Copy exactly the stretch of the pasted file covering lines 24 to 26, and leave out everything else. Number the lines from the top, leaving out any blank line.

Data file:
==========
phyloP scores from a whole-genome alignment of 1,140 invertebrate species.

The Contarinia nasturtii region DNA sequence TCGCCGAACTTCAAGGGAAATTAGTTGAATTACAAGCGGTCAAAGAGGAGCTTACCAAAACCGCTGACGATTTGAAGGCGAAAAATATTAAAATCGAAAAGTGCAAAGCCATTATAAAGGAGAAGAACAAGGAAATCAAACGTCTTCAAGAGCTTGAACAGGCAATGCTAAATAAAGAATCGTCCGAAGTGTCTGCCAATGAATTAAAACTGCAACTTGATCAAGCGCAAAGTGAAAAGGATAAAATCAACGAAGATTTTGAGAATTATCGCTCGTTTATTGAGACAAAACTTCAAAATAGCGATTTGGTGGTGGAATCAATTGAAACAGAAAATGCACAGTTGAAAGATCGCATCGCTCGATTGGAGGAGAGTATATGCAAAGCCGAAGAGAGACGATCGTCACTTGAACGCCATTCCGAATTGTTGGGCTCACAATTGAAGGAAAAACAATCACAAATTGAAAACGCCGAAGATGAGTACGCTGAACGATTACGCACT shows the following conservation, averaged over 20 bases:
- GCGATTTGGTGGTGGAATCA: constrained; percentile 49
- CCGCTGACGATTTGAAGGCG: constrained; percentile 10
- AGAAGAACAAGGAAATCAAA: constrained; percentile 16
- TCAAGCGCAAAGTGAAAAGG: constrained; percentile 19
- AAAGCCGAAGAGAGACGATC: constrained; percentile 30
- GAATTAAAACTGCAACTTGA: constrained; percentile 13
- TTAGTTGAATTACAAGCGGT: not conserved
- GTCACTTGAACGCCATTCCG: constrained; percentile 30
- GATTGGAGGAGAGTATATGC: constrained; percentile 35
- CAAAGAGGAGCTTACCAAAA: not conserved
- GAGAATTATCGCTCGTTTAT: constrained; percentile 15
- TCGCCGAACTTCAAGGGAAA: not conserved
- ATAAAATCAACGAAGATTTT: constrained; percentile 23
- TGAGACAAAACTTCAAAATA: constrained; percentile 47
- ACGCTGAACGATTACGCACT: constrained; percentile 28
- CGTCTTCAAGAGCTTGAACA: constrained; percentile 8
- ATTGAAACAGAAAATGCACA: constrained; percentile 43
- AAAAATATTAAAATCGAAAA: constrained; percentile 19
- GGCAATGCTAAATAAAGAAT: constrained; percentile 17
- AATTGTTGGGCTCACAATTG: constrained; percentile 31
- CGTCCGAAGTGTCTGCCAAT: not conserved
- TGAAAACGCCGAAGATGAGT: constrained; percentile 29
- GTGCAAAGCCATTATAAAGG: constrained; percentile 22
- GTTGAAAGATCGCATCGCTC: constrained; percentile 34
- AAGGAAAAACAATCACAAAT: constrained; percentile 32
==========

- TGAAAACGCCGAAGATGAGT: constrained; percentile 29
- GTGCAAAGCCATTATAAAGG: constrained; percentile 22
- GTTGAAAGATCGCATCGCTC: constrained; percentile 34